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Atlantis FOUND? Archaeologist probed ‘underwater formation’ on Florida coast | Weird | News

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Many have dedicated their lives to searching for the mythical city, first written about by Greek philosopher Plato. However, it may have been hiding in plain sight all along. A bizarre rock formation in the North Atlantic Ocean, around 50 miles from the coast of Miami, Florida, US, has become of particular interest to historians, it has been revealed. 

Amazon Prime’s new documentary: “Proof That Left Historians’ speechless” reveals how ruins near the island of Bimini could hold the answer to the age-long question.

The Bimini Road is an underwater rock formation near North Bimini island in the Bahamas, that features an 800-metre-long compound of rectangular limestone blocks. 

The 2018 series reveals: “Off the coast of Bimini under crystal blue waters, lie ancient stone formations. 

“Many believe the Bimini Road, paved with perfectly cut stone slabs, are the remains of the mythical lost city of Atlantis.

“Numerous archaeologists and historians have dived off the coast to explore the stones. 

“They were looking to find out whether they are a natural formation or man-made from a lost civilisation.”

However, experts have failed to agree on whether the formation is either a wall, road, pier, breakwater, or other man-made structure, leaving it difficult to conclude such claims. 

The legend of Atlantis originates in Plato’s “The Republic”  a story handed down by generations.

In the book, Athens repels an Atlantean attack unlike any other nation in the known world, giving testament to his concept of a state. 

The tale ends with Atlantis losing the favour of their deities and the city eventually sinks into the Atlantic Ocean. 

However, the majority of present-day philosophers agree the story is of a fictional nature, claiming it was entirely made up by Plato.

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Ottawa families give mixed reviews for online schooling

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So, how’s it going with online school? Families reached by CBC Ottawa seem to have mixed reviews.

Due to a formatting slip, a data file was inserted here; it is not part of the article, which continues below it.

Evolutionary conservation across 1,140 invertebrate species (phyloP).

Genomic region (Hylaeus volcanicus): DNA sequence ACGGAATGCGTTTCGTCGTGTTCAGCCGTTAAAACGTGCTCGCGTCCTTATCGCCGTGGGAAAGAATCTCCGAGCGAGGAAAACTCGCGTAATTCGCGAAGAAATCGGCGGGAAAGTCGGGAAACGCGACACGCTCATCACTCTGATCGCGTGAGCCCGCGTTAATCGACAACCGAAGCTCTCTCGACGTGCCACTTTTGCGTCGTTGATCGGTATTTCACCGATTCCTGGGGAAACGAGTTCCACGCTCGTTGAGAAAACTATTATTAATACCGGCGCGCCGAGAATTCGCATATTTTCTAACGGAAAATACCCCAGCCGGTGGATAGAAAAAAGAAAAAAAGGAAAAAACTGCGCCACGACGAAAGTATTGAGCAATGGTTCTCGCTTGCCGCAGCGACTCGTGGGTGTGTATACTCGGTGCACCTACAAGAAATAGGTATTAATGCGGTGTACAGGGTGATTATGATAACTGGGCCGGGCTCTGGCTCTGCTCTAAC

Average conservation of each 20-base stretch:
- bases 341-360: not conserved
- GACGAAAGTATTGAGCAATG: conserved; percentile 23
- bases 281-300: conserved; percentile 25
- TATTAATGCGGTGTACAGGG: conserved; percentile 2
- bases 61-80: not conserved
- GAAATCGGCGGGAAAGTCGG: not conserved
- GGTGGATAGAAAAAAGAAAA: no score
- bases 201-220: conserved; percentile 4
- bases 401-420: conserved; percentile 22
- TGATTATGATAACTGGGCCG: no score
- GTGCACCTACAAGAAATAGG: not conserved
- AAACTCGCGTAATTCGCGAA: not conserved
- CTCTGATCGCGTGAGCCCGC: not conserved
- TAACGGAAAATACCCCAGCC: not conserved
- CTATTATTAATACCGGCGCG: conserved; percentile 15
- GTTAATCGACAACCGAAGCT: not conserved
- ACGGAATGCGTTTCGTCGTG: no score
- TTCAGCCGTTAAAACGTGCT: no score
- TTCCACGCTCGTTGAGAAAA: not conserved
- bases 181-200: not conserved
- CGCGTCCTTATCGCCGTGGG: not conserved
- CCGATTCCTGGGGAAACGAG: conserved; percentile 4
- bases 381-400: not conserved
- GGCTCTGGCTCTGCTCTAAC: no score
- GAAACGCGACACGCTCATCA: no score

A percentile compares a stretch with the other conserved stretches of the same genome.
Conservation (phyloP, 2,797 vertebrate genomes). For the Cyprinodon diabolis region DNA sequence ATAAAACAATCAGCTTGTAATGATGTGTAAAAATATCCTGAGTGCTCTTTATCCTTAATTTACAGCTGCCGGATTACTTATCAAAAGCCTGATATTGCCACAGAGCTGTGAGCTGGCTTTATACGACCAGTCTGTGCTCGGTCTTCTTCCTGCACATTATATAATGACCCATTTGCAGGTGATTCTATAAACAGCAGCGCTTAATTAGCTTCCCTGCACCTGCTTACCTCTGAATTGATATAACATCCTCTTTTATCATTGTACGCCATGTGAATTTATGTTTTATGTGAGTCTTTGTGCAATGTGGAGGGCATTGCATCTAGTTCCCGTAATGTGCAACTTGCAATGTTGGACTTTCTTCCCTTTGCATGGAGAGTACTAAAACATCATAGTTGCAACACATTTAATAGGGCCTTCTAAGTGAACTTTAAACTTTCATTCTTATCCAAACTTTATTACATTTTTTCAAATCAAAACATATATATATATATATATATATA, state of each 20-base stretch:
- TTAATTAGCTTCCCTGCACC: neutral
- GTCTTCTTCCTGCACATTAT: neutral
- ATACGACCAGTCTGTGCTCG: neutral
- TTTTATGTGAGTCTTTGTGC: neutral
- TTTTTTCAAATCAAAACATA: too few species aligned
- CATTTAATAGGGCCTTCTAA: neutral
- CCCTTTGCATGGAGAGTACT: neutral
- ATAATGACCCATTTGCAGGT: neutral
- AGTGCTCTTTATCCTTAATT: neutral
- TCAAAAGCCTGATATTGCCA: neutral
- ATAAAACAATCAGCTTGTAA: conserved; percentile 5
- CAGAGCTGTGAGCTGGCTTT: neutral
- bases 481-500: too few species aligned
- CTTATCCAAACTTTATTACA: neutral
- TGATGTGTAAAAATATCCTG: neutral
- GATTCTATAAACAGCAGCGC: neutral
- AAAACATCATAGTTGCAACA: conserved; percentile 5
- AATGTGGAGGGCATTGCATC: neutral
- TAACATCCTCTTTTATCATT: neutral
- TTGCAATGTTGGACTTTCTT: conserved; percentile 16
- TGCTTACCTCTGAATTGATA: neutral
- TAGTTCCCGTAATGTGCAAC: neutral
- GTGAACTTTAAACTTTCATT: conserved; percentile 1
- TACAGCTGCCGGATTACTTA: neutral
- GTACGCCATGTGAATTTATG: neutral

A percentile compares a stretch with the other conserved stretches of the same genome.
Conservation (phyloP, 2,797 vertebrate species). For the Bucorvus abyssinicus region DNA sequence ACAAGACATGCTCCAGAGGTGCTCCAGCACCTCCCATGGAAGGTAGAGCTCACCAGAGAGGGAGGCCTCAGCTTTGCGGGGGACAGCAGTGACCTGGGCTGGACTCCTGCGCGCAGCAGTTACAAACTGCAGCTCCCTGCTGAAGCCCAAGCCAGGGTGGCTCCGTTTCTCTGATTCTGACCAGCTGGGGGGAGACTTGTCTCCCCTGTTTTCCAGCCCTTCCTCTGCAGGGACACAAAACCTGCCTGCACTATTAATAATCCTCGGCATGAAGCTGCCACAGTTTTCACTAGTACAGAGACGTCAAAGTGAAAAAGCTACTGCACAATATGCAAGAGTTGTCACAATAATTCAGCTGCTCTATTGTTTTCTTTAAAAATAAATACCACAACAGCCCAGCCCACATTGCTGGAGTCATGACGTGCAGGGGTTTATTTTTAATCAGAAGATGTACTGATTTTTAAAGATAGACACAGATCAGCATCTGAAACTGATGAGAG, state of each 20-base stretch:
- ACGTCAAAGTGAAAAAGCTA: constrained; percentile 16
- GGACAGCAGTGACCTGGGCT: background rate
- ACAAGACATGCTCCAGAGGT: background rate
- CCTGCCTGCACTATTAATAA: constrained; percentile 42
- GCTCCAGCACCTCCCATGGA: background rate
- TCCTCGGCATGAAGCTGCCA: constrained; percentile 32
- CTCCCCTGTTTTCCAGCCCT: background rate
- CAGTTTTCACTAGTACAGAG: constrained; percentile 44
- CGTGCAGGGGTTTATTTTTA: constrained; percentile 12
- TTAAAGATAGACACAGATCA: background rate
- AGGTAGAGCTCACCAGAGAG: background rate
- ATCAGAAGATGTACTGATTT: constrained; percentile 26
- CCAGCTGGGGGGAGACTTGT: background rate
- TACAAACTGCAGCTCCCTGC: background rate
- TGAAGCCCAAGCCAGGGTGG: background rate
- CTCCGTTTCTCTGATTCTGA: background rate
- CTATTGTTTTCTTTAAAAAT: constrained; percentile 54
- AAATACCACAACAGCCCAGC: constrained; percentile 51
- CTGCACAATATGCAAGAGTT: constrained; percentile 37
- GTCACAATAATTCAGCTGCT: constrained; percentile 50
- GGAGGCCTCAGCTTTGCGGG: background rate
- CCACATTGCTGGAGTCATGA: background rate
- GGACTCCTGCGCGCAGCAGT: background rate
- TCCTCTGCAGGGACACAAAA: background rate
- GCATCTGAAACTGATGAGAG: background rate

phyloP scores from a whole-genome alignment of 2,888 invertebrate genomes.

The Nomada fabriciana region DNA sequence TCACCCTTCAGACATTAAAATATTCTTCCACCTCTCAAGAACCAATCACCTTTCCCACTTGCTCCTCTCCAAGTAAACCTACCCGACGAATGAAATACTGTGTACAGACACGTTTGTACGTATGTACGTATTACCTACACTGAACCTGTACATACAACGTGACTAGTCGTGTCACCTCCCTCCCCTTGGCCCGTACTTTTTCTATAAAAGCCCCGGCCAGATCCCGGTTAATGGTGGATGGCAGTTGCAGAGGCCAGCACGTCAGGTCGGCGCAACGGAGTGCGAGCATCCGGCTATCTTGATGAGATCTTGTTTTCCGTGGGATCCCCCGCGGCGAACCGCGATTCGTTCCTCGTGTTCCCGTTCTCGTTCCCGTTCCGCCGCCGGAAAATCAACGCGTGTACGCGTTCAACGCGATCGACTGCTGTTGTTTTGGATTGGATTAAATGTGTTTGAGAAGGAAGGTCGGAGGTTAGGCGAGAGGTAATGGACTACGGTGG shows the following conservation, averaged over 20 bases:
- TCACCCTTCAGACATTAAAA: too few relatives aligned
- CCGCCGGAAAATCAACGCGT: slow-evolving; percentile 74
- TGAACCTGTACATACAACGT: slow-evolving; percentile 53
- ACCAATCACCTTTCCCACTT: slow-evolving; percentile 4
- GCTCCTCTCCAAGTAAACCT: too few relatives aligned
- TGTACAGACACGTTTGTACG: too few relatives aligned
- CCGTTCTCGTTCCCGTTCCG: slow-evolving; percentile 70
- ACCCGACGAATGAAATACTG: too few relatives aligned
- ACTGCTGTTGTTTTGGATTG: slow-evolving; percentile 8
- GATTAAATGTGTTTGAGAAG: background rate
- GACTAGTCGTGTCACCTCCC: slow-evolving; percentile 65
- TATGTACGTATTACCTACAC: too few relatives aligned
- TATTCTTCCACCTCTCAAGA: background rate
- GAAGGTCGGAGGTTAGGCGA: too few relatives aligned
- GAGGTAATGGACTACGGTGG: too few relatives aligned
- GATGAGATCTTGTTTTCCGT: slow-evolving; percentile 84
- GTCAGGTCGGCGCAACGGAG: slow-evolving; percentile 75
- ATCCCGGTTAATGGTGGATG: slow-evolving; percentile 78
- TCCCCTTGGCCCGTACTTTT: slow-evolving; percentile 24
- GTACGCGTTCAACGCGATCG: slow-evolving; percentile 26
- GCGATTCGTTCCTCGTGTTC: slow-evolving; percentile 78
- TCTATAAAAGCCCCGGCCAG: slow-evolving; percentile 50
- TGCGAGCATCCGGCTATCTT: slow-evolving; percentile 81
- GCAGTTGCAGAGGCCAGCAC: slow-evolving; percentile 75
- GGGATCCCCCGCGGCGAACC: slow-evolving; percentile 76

Masuma Khan is a mother of two. Her seven-year-old, Hana Wyndham in Grade 2, is attending French immersion virtual school. Masuma is grateful it’s an option, but can’t help notice a lot of down time.

“There’s a lot of, ‘are you on mute?’ In terms of the amount of learning that’s actually happening, it does seem to be not that high,” said Masuma.

Parents who kept their children at home this fall are in the minority, but they still form a significant chunk of families in Ottawa.

In the city’s largest school board, the Ottawa-Carleton District School Board (OCDSB), about 27 per cent of elementary students and 22 per cent of high school students chose online learning. The Ottawa Catholic School Board says roughly a quarter of its students are online.

For Masuma, the decision to keep her daughter home was complex: extended family members are immunocompromised and she worried the in-person learning environment would be unpleasant because of precautions. She also felt her daughter might benefit from being supported at home.

“She doesn’t necessarily enjoy school. I also found out during the pandemic that she was being bullied [last year],” said Masuma. “So I thought, why not try from home?”

To help her daughter socialize face-to-face with other kids, Masuma enrolled Hana in Baxter Forest School, an alternative education program where kids spend most of their time outside, one day a week. Hana also attends virtual Arabic classes two days a week after school. 

Masuma’s husband and Hana share the living room work space, and Masuma admits he does the lion’s share of helping their daughter stay on task. There is a possibility that he’ll be required to return to his office in the new year.

“When he goes back to work … it’s probably going to be a little bit more difficult.”

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No school closures after Christmas holiday break, says Ontario education minister

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Ontario elementary and secondary schools will not close for an extended winter break, says Education Minister Stephen Lecce.

Closures aren’t needed given Ontario’s “strong safety protocols, low levels of (COVID-19) transmission and safety within our schools,” Lecce announced Wednesday afternoon. He said he had consulted with Chief Medical Officer of Health Dr. David Williams and the province’s public health measures advisory table.

That ended speculation about school buildings remaining closed in January for a period of time after the Christmas break.

Earlier in the week, Lecce told reporters the government was considering having students spend “some period out of class” in January, perhaps switching to online learning.

In a statement, Lecce said that even though rates of community transmission of COVID-19 are increasing, “schools have been remarkably successful at minimizing outbreaks to ensure that our kids stay safe and learning in their classrooms.”

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Windy start to the week in Ottawa

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OTTAWA — It’s a blustery Monday in the capital with wind gusts of up to 50 km/hour expected throughout the day.

Environment Canada is forecasting a high of 4 C with a 60 per cent chance of showers or flurries before the wind dies down later this evening.

There’s a chance of flurries on Tuesday as well with a high of -1 C. The overnight low will dip to an unseasonal -9 C.  

Wednesday’s high will be just -5 C with lots of sunshine.

Seasonal temperatures return for the rest of the week..

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